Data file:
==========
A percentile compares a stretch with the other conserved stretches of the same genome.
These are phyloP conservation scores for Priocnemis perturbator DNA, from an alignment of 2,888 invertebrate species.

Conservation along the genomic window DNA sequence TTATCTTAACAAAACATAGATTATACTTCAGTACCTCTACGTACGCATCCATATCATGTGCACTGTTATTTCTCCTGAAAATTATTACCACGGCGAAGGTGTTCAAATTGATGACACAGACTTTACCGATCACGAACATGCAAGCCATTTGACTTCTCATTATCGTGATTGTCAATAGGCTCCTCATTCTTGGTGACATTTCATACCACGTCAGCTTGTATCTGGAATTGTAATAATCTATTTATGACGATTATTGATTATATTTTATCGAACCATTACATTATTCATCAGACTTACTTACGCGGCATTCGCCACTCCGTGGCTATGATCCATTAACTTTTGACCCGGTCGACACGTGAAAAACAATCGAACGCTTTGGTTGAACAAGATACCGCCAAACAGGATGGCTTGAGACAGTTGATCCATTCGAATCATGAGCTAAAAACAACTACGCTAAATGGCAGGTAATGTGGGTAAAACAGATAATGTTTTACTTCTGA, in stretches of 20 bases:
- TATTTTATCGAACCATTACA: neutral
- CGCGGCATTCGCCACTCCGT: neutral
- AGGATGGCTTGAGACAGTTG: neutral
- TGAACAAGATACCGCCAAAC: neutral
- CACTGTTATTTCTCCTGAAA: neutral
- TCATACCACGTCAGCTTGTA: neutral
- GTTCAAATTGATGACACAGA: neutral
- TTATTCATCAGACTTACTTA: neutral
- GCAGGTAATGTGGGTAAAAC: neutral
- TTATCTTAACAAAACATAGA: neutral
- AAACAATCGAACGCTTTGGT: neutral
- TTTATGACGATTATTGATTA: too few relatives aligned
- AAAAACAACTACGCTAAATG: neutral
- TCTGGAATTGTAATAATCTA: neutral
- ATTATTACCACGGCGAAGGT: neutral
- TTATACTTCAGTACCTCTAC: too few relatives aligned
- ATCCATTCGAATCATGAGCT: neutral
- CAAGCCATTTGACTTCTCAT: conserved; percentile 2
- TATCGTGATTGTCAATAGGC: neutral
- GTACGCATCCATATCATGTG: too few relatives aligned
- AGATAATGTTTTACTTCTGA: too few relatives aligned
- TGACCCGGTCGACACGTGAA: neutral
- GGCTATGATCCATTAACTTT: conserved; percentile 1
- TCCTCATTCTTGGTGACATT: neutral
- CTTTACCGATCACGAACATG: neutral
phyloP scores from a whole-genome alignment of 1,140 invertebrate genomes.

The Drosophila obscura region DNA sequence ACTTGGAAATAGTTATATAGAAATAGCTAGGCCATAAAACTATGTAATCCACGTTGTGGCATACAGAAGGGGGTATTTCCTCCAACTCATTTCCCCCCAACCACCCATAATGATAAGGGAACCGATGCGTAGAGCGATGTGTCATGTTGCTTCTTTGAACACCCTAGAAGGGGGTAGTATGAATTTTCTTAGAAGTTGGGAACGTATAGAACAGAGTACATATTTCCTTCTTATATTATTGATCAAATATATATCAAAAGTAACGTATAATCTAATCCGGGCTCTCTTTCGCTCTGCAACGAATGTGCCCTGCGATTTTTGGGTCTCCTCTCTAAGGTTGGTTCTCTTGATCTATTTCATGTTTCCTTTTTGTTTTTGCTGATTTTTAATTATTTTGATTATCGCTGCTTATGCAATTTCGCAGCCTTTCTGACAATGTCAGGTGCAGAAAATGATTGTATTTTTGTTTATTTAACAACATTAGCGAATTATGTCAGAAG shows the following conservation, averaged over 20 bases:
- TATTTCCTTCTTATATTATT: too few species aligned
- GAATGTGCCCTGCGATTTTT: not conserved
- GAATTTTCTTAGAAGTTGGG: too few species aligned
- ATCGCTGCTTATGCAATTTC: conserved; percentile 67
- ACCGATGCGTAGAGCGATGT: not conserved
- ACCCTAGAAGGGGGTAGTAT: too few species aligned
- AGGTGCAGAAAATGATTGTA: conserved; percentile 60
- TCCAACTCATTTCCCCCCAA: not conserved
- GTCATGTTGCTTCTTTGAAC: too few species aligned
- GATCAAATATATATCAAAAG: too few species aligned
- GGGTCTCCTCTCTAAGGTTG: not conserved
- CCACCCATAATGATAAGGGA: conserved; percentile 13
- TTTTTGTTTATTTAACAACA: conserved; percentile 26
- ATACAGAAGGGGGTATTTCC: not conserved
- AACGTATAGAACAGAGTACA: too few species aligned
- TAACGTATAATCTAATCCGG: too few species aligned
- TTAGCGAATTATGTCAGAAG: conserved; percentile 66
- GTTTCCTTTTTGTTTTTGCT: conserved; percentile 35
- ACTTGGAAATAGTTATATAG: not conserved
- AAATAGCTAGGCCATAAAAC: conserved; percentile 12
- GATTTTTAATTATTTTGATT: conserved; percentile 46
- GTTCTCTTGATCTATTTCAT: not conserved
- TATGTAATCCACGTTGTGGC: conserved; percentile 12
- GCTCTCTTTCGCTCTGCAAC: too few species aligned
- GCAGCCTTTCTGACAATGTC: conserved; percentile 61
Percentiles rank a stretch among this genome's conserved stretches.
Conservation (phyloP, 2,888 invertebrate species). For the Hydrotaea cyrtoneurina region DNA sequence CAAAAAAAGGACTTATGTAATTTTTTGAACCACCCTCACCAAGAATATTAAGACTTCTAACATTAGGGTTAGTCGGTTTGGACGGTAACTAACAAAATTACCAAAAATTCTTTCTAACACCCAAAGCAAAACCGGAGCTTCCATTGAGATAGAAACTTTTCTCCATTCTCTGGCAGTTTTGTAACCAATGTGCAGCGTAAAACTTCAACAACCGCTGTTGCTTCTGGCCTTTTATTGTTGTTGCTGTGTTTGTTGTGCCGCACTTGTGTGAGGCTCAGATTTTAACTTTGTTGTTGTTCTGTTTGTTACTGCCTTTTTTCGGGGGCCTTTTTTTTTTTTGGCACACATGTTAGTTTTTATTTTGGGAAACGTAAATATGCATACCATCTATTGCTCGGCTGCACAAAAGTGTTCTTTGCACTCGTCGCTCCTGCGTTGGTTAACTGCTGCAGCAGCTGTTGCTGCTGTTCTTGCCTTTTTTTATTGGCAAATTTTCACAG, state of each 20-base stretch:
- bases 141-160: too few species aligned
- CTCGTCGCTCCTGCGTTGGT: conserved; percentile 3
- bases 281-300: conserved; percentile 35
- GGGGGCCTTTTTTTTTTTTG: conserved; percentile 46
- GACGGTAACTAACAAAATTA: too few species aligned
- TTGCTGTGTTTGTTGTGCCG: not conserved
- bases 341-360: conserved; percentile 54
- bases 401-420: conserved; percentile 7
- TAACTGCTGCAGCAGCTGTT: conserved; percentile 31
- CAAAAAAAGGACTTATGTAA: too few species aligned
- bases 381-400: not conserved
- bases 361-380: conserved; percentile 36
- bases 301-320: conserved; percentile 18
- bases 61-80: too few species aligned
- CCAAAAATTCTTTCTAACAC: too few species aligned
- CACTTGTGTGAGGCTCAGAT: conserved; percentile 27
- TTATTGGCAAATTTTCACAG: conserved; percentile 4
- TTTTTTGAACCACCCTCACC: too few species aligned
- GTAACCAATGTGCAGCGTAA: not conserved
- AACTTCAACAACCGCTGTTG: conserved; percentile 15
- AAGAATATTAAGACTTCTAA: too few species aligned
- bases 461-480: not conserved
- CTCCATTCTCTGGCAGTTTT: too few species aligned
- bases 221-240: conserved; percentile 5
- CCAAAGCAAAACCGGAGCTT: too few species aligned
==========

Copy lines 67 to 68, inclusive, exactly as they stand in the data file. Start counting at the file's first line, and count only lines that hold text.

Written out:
- CAAAAAAAGGACTTATGTAA: too few species aligned
- bases 381-400: not conserved